Ngosu Ndiwane, a junior Accounting student at UMass Lowell and a resident of the Inn and Conference Center, took to Twitter last week after she discovered that the water coming from the faucets in her dorm room were brown.
Ndiwane claimed that it was not the first time that the water was brown and she had reached out to the UMass Lowell ICC and various other university officials but received no explanation in return.
“Yet again, my water this morning was BROWN,” Ndiwane’s tweet stated. “This is not the first or second time this occurred. I’m tired of putting in the SAME complaints and no resolutions. This is DISGUSTING.”
According to other students who lived in the ICC and wished to remain anonymous, their past issues with the water were eventually fixed, but they never heard back from any university officials.
In a joint statement from UMass Lowell Dean of Student Affairs and Enrichment James Kohl and Director of Operations and Services TJ McCarthy, the brown water was the result of sediment coming through bypass pipes as the university has been working diligently to resolve issues of a lack of hot water in the ICC.
“As part of a state-funded sustainability initiative, the university installed new, state-of-the-art, high-efficiency boilers last fall,” the statement read. “The reality is that for a large, complex building like the ICC, which was built before this type of boiler technology existed, it has taken us some time to fine-tune the system to ensure all residents and guests have access to as much hot water as they need…To drain and clean the tanks, water is rerouted through bypass pipes. That process likely stirred up sediment and caused isolated incidents of discolored water for a small number of residents. Friday’s maintenance should further minimize these rare instances of sediment in the water.”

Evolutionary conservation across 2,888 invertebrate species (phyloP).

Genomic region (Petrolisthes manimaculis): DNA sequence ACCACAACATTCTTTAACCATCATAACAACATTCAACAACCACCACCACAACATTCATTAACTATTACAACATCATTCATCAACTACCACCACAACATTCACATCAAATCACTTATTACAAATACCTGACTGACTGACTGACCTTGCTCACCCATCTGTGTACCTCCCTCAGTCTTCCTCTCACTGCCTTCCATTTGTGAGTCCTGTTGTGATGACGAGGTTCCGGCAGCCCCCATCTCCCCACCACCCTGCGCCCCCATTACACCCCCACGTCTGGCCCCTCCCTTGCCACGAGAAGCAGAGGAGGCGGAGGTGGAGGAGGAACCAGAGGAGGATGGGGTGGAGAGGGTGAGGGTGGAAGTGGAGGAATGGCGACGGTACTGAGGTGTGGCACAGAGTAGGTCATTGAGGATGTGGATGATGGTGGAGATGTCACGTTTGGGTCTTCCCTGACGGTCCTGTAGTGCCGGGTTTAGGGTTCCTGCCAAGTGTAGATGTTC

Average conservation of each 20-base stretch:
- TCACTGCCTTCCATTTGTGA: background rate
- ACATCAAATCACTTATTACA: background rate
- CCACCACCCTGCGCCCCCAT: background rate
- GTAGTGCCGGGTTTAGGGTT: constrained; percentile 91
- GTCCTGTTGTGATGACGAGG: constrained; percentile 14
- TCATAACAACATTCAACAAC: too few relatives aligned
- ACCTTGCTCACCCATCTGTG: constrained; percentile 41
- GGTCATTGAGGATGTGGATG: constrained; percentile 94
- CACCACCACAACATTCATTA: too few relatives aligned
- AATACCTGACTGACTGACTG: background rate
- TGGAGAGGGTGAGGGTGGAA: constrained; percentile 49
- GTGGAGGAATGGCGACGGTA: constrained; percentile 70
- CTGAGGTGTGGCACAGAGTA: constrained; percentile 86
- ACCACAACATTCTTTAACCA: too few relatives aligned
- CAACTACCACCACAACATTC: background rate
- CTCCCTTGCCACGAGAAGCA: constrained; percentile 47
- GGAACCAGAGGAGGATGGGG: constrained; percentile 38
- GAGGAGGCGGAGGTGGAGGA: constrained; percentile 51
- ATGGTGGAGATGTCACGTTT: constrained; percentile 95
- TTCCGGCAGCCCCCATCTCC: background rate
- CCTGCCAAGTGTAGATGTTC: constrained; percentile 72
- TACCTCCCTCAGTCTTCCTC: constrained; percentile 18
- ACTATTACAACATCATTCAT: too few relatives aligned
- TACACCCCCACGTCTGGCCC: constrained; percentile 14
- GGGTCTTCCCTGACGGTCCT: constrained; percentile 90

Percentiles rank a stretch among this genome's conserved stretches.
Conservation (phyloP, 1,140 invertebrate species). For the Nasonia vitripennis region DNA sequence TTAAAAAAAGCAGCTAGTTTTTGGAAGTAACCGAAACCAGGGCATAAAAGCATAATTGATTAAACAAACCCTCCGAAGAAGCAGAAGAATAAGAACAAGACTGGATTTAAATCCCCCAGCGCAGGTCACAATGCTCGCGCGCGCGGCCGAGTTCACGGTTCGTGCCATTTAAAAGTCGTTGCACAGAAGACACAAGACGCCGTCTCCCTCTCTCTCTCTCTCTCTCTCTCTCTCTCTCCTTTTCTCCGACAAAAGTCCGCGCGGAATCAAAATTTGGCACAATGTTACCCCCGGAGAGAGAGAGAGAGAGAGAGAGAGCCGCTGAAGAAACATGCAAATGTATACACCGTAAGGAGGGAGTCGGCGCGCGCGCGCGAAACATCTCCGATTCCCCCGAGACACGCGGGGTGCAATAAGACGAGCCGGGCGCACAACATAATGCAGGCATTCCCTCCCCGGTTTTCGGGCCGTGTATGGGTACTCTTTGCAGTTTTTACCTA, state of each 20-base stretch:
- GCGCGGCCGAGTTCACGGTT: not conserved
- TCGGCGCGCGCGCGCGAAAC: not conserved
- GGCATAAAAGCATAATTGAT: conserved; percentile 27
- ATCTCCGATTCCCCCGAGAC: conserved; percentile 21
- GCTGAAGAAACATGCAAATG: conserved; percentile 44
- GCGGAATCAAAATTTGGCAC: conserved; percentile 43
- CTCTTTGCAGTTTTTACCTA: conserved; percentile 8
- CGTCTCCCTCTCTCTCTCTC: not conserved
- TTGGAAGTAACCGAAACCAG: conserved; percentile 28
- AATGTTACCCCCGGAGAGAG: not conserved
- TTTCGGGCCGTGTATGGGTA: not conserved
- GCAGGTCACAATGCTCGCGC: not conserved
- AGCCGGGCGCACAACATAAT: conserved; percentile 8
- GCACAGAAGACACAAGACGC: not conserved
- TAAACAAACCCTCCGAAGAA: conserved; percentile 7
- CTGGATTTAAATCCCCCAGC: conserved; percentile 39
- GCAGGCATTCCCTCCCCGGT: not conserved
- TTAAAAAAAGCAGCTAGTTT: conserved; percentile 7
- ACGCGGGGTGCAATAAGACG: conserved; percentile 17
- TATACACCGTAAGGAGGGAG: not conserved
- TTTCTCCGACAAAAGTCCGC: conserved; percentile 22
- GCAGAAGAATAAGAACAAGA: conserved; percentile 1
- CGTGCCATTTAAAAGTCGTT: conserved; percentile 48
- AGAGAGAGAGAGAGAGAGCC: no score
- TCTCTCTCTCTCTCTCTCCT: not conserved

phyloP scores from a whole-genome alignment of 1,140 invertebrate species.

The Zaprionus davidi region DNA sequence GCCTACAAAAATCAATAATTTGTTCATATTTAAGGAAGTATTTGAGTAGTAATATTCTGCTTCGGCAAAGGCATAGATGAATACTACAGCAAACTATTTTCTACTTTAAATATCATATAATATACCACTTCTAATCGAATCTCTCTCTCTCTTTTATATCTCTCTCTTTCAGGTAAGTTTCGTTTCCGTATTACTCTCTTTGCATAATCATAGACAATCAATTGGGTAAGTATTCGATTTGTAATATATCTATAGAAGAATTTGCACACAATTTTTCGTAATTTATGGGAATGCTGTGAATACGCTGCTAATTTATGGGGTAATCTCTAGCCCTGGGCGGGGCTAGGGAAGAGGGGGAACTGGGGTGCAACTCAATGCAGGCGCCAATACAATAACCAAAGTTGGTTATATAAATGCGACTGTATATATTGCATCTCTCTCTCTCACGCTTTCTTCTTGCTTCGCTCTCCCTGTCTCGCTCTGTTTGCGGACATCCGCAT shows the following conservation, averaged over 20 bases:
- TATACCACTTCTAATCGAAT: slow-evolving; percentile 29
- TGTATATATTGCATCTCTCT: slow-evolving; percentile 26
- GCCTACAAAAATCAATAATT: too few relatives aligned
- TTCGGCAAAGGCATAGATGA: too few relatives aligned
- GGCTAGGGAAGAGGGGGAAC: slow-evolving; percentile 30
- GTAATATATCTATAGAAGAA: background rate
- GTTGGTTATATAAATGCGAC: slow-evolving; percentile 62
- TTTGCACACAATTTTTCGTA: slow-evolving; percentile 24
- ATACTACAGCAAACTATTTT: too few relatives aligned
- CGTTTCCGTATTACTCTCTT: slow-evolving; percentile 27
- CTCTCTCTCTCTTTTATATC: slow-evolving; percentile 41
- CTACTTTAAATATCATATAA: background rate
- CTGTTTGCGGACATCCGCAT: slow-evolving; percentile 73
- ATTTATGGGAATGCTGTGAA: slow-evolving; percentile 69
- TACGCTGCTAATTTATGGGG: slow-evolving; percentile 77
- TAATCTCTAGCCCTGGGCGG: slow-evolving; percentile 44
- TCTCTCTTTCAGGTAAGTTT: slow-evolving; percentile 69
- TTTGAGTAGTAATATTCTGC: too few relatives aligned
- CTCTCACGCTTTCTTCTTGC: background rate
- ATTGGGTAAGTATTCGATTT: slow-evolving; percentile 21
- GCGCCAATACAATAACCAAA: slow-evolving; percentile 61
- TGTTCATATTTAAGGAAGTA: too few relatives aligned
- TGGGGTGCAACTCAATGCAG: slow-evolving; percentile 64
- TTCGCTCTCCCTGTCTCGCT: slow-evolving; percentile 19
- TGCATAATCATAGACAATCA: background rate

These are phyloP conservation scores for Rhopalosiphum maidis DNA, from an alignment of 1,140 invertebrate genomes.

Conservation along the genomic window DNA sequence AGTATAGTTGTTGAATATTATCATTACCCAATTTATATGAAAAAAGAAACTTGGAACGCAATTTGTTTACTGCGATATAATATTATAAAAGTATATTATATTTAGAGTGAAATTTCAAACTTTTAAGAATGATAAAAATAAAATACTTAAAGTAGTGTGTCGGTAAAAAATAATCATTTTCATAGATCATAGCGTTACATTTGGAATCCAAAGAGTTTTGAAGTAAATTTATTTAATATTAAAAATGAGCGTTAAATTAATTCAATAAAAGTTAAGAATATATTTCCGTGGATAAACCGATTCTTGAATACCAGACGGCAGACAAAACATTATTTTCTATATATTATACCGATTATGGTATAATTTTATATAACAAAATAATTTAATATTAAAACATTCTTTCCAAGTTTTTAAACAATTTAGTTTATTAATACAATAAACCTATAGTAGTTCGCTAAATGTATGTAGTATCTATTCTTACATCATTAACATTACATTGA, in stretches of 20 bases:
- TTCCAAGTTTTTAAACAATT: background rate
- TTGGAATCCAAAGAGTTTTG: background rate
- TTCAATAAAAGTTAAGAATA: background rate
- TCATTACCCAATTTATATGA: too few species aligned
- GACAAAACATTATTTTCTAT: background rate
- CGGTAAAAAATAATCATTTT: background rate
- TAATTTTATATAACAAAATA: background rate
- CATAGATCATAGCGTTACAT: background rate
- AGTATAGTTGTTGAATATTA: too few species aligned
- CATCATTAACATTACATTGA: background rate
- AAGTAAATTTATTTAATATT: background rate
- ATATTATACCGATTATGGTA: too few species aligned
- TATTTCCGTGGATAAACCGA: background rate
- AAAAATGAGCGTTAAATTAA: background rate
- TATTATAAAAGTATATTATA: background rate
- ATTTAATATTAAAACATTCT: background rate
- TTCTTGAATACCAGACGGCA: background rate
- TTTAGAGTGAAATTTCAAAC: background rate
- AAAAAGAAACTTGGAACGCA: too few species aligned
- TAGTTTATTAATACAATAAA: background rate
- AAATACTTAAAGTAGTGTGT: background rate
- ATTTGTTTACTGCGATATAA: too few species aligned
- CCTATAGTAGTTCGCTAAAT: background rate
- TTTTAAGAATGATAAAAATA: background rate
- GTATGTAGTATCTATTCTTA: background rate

The university also said that the water, while unappealing to look at, is 100 percent safe to drink and use as the city of Lowell says in their health code safety manual.
“[Sediment] exists in all water systems with metal piping and anything from a water main break in the city system to the use of fire hydrants by the fire department to valve operations in an individual building can disrupt it,” the statement read. “Running the water will flush the sediment and it remains safe to drink and use as testing by the city of Lowell demonstrates.”
Still, Ndiwane and other ICC residents were not happy with the lack of communication, and the university acknowledged that it is an area where they can improve when they are upgrading or doing maintenance work on the water pipes and any other systems in the ICC and across campus.
“While I’m glad that [the university] has fixed it, the fact is that they haven’t reached out to any students the last few times that the water has been brown,” a student who asked to remain anonymous said. “It shouldn’t take the school at least a whole semester of things like this occurring to finally get an answer after a tweet blows up.”
Multiple students who lived in the ICC said that the water issue was eventually resolved after running their faucets for about 10 to 15 minutes, but some students said that because they were not sure if they could use their water, these students showered and went through their daily hygiene procedures in other dorms that they knew had clean water.
“I’m glad that [the water issue] is fixed,” the anonymous student said. “But I don’t know if this will be a common occurrence going forward. This should have been taken care of in between semesters.”